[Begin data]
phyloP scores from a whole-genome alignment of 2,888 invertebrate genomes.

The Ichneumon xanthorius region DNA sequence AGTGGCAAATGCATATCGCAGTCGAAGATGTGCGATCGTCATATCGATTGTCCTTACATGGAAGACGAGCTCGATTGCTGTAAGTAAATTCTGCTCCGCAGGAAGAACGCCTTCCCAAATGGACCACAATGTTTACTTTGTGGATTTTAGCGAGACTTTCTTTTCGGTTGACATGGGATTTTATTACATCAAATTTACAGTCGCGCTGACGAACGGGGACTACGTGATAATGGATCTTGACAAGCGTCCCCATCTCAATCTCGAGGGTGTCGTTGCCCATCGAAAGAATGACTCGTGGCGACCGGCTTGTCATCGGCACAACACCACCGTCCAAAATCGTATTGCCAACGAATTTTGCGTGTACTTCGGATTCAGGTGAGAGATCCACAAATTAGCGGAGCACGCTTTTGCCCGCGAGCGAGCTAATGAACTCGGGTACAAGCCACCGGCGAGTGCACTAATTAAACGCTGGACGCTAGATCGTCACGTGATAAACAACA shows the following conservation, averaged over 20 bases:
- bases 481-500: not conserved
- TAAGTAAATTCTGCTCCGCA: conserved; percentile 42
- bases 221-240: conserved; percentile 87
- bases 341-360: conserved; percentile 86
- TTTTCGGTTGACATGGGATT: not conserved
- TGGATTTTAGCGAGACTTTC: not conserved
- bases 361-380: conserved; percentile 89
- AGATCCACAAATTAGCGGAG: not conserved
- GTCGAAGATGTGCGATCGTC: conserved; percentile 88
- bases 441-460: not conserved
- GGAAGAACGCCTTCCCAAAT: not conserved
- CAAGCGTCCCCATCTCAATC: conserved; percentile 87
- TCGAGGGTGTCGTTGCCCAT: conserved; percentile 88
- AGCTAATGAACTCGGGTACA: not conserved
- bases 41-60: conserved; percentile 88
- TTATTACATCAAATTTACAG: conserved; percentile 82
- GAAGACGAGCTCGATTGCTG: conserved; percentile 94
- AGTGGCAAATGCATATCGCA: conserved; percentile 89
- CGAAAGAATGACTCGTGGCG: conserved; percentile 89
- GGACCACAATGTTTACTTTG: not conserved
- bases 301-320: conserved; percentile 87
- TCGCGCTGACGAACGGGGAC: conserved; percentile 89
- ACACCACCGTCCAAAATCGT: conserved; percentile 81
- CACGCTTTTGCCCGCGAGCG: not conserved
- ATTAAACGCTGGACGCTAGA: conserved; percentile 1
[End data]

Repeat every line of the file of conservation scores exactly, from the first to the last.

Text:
phyloP scores from a whole-genome alignment of 2,888 invertebrate genomes.

The Ichneumon xanthorius region DNA sequence AGTGGCAAATGCATATCGCAGTCGAAGATGTGCGATCGTCATATCGATTGTCCTTACATGGAAGACGAGCTCGATTGCTGTAAGTAAATTCTGCTCCGCAGGAAGAACGCCTTCCCAAATGGACCACAATGTTTACTTTGTGGATTTTAGCGAGACTTTCTTTTCGGTTGACATGGGATTTTATTACATCAAATTTACAGTCGCGCTGACGAACGGGGACTACGTGATAATGGATCTTGACAAGCGTCCCCATCTCAATCTCGAGGGTGTCGTTGCCCATCGAAAGAATGACTCGTGGCGACCGGCTTGTCATCGGCACAACACCACCGTCCAAAATCGTATTGCCAACGAATTTTGCGTGTACTTCGGATTCAGGTGAGAGATCCACAAATTAGCGGAGCACGCTTTTGCCCGCGAGCGAGCTAATGAACTCGGGTACAAGCCACCGGCGAGTGCACTAATTAAACGCTGGACGCTAGATCGTCACGTGATAAACAACA shows the following conservation, averaged over 20 bases:
- bases 481-500: not conserved
- TAAGTAAATTCTGCTCCGCA: conserved; percentile 42
- bases 221-240: conserved; percentile 87
- bases 341-360: conserved; percentile 86
- TTTTCGGTTGACATGGGATT: not conserved
- TGGATTTTAGCGAGACTTTC: not conserved
- bases 361-380: conserved; percentile 89
- AGATCCACAAATTAGCGGAG: not conserved
- GTCGAAGATGTGCGATCGTC: conserved; percentile 88
- bases 441-460: not conserved
- GGAAGAACGCCTTCCCAAAT: not conserved
- CAAGCGTCCCCATCTCAATC: conserved; percentile 87
- TCGAGGGTGTCGTTGCCCAT: conserved; percentile 88
- AGCTAATGAACTCGGGTACA: not conserved
- bases 41-60: conserved; percentile 88
- TTATTACATCAAATTTACAG: conserved; percentile 82
- GAAGACGAGCTCGATTGCTG: conserved; percentile 94
- AGTGGCAAATGCATATCGCA: conserved; percentile 89
- CGAAAGAATGACTCGTGGCG: conserved; percentile 89
- GGACCACAATGTTTACTTTG: not conserved
- bases 301-320: conserved; percentile 87
- TCGCGCTGACGAACGGGGAC: conserved; percentile 89
- ACACCACCGTCCAAAATCGT: conserved; percentile 81
- CACGCTTTTGCCCGCGAGCG: not conserved
- ATTAAACGCTGGACGCTAGA: conserved; percentile 1